Etymology
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Words related to quantity

*kwo- 
also *kwi-, Proto-Indo-European root, stem of relative and interrogative pronouns.

It forms all or part of: cheese (n.2) "a big thing;" cue (n.1) "stage direction;" either; hidalgo; how; kickshaw; neither; neuter; qua; quality; quandary; quantity; quasar; quasi; quasi-; query; quib; quibble; quiddity; quidnunc; quip; quodlibet; quondam; quorum; quote; quotidian; quotient; ubi; ubiquity; what; when; whence; where; whether; which; whither; who; whoever; whom; whose; why.

It is the hypothetical source of/evidence for its existence is provided by: Sanskrit kah "who, which;" Avestan ko, Hittite kuish "who;" Latin quis/quid "in what respect, to what extent; how, why," qua "where, which way," qui/quae/quod "who, which;" Lithuanian kas "who;" Old Church Slavonic kuto, Russian kto "who;" Old Irish ce, Welsh pwy "who;" Old English hwa, hwæt, hwær, etc.
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quantify (v.)

c. 1840, in logic, "make explicit the use of a term in a proposition by attaching all, some, etc.," from Modern Latin quantificare, from Latin quantus "as much," correlative pronominal adjective (see quantity) + combining form of facere "to make" (from PIE root *dhe- "to set, put"). Literal sense of "determine or mark the quantity of, measure" is by 1878. Related: Quantified; quantifying.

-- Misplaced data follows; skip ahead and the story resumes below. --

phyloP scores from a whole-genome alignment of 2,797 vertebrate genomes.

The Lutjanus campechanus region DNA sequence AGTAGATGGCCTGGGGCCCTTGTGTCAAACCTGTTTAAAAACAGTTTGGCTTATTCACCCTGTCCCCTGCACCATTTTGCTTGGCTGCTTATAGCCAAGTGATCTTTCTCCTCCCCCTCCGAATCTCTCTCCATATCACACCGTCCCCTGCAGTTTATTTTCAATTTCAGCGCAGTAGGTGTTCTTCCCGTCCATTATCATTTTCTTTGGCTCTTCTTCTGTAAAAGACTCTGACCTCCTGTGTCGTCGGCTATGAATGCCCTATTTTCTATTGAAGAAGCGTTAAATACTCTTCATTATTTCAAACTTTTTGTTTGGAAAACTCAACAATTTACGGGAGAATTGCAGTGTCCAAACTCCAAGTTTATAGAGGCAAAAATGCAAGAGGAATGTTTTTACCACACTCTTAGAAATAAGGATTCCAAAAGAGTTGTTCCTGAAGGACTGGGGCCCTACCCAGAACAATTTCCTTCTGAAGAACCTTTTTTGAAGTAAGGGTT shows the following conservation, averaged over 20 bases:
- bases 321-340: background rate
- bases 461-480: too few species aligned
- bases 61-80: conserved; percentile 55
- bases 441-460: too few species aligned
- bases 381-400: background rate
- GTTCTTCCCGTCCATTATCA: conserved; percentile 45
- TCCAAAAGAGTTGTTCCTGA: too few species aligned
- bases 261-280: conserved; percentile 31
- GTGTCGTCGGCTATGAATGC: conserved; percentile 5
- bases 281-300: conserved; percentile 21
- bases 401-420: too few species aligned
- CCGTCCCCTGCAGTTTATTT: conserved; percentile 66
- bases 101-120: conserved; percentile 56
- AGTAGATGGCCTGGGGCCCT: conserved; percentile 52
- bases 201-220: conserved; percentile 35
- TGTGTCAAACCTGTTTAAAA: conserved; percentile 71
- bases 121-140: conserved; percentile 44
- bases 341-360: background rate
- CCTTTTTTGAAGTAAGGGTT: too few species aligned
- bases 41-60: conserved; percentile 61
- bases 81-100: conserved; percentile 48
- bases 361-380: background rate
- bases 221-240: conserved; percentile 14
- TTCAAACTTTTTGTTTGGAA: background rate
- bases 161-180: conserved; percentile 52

quantitation (n.)

"action of ascertaining the quantity of," 1952, from quantity + -ation, ending used in forming nouns of action. Related: Quantitate (v.), 1960.

quantitative (adj.)

1580s, "having quantity," from Medieval Latin quantitativus, from stem of Latin quantitas (see quantity). Meaning "measurable" is from 1650s. Related: Quantitatively; quantitativeness.

quantitive (adj.)

a rare variant of quantitative, 1650s, from quantity + -ive. Related: Quantitively.

quantum (n.)

1610s, "sum, amount," from Latin quantum (plural quanta) "as much as, so much as; how much? how far? how great an extent?" neuter singular of correlative pronominal adjective quantus "as much" (see quantity).

The word was introduced in physics directly from Latin by Max Planck, 1900, on the notion of "minimum amount of a quantity which can exist;" reinforced by Einstein, 1905. Quantum theory is from 1912; quantum mechanics, 1922. The term quantum jump "abrupt transition from one stationary state to another" is recorded by 1954; quantum leap "sudden large advance" (1963), is often figurative.